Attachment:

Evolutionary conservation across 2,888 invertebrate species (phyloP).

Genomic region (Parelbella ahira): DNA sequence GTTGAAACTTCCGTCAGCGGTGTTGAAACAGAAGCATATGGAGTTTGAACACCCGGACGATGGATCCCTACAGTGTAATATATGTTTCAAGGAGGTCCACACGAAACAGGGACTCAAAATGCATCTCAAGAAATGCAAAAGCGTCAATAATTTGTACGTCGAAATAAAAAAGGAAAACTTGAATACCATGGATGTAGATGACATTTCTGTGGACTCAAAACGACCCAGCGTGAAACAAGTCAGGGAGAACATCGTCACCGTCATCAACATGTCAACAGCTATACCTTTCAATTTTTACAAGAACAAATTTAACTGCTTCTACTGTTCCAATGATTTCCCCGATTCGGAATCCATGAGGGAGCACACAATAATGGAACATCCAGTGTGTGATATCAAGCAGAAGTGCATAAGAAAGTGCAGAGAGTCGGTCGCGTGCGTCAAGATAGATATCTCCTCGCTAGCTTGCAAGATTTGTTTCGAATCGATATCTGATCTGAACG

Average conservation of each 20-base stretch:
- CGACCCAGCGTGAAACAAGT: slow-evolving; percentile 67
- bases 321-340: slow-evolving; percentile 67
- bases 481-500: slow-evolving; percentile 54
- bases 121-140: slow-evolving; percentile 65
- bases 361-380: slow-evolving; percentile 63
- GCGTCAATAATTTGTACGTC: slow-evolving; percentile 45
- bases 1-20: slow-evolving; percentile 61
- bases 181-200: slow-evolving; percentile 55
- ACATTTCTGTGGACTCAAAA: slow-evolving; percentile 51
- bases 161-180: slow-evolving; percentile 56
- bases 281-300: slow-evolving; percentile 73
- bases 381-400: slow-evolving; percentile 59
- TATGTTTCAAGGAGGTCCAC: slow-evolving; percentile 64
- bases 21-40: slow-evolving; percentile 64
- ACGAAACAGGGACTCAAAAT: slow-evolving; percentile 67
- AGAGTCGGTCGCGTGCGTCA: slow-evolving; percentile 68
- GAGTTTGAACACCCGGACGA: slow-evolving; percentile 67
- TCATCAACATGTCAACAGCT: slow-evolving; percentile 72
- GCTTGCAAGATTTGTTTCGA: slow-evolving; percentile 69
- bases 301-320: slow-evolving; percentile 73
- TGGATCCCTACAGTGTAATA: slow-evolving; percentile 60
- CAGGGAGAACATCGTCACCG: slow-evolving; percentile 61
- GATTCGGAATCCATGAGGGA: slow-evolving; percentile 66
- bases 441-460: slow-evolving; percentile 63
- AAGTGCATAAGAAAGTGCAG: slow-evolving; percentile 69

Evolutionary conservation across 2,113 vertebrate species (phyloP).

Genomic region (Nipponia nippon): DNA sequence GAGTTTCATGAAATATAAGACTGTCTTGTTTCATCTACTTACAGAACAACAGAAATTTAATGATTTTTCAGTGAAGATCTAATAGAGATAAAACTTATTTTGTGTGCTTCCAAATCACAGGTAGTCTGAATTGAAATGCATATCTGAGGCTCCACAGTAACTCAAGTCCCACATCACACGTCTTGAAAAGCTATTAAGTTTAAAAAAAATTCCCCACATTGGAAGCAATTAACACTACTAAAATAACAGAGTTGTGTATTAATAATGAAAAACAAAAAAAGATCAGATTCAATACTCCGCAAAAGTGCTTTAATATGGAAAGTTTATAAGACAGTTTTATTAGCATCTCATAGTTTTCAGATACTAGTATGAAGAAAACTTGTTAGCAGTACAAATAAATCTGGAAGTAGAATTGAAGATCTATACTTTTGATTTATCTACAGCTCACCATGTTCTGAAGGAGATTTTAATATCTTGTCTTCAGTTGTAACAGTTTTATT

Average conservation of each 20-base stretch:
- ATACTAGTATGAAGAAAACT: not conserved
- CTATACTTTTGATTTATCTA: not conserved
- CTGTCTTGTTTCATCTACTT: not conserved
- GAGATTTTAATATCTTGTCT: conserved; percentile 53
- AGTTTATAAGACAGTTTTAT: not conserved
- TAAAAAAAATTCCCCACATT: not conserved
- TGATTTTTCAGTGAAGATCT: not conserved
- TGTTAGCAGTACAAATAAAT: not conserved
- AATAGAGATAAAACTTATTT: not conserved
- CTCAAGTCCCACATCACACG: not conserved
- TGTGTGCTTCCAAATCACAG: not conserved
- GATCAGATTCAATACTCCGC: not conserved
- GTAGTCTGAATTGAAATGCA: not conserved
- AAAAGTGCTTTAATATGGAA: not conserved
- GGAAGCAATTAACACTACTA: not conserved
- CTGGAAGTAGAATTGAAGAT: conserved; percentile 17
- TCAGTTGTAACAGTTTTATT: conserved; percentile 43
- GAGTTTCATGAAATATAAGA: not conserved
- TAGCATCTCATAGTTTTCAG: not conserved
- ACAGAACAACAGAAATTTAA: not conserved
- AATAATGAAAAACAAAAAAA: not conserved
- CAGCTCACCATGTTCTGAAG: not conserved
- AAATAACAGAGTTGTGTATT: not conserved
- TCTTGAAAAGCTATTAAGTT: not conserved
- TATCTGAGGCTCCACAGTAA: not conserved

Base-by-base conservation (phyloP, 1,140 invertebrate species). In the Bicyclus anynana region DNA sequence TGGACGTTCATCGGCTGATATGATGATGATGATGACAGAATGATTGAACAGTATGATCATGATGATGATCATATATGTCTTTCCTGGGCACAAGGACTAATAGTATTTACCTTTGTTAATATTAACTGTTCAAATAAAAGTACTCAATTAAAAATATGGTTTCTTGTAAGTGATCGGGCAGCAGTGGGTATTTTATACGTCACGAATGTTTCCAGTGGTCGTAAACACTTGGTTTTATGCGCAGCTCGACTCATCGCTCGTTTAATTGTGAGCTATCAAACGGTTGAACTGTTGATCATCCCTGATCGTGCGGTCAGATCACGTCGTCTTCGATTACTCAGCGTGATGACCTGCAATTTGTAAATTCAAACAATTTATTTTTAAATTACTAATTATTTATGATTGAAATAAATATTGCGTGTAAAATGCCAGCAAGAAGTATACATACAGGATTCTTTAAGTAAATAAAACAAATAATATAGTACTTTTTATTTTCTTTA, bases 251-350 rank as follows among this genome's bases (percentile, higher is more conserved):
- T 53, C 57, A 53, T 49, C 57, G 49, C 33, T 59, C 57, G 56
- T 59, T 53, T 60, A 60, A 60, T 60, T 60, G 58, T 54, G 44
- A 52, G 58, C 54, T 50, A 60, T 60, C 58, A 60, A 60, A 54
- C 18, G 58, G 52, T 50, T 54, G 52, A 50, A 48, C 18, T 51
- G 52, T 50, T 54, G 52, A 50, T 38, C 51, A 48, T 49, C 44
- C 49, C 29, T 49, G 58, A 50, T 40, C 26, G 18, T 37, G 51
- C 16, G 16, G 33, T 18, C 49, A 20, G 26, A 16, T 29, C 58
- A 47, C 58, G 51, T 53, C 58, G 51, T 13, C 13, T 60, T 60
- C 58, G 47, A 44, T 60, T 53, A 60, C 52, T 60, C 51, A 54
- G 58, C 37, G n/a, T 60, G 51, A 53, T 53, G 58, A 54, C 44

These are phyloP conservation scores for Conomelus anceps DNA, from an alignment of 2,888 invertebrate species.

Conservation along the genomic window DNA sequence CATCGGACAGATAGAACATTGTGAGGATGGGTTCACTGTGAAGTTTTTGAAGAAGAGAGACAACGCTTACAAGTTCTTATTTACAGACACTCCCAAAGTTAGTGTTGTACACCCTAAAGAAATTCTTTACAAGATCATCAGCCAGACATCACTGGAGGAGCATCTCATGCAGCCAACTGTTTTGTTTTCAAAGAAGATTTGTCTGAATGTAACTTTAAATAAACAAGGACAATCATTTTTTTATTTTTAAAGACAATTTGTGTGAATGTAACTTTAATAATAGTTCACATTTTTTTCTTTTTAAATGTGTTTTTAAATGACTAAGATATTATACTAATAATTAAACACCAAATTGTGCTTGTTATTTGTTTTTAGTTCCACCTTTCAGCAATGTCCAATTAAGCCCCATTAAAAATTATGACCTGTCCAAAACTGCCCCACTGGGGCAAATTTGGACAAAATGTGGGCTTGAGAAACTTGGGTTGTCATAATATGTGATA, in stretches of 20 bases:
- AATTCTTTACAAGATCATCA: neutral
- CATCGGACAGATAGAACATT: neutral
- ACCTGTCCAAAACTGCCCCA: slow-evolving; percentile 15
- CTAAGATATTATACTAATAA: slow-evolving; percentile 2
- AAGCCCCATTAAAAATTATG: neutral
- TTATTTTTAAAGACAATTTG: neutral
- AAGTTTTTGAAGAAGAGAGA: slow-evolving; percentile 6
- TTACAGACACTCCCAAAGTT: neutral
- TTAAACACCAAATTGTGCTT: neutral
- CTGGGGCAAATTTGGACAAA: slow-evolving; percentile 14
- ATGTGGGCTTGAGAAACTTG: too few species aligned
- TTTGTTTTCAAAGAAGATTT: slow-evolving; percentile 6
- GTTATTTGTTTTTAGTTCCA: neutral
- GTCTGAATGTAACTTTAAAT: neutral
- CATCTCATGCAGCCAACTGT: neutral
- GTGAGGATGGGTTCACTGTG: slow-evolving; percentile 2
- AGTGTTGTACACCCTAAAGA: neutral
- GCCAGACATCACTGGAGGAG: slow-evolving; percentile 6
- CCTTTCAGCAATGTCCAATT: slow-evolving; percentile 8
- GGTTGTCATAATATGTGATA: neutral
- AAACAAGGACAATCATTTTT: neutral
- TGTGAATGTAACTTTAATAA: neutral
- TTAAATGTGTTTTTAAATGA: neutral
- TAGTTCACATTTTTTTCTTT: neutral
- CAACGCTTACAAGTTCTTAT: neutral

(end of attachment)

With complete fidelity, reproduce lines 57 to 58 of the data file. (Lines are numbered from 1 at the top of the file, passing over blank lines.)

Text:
Base-by-base conservation (phyloP, 1,140 invertebrate species). In the Bicyclus anynana region DNA sequence TGGACGTTCATCGGCTGATATGATGATGATGATGACAGAATGATTGAACAGTATGATCATGATGATGATCATATATGTCTTTCCTGGGCACAAGGACTAATAGTATTTACCTTTGTTAATATTAACTGTTCAAATAAAAGTACTCAATTAAAAATATGGTTTCTTGTAAGTGATCGGGCAGCAGTGGGTATTTTATACGTCACGAATGTTTCCAGTGGTCGTAAACACTTGGTTTTATGCGCAGCTCGACTCATCGCTCGTTTAATTGTGAGCTATCAAACGGTTGAACTGTTGATCATCCCTGATCGTGCGGTCAGATCACGTCGTCTTCGATTACTCAGCGTGATGACCTGCAATTTGTAAATTCAAACAATTTATTTTTAAATTACTAATTATTTATGATTGAAATAAATATTGCGTGTAAAATGCCAGCAAGAAGTATACATACAGGATTCTTTAAGTAAATAAAACAAATAATATAGTACTTTTTATTTTCTTTA, bases 251-350 rank as follows among this genome's bases (percentile, higher is more conserved):
- T 53, C 57, A 53, T 49, C 57, G 49, C 33, T 59, C 57, G 56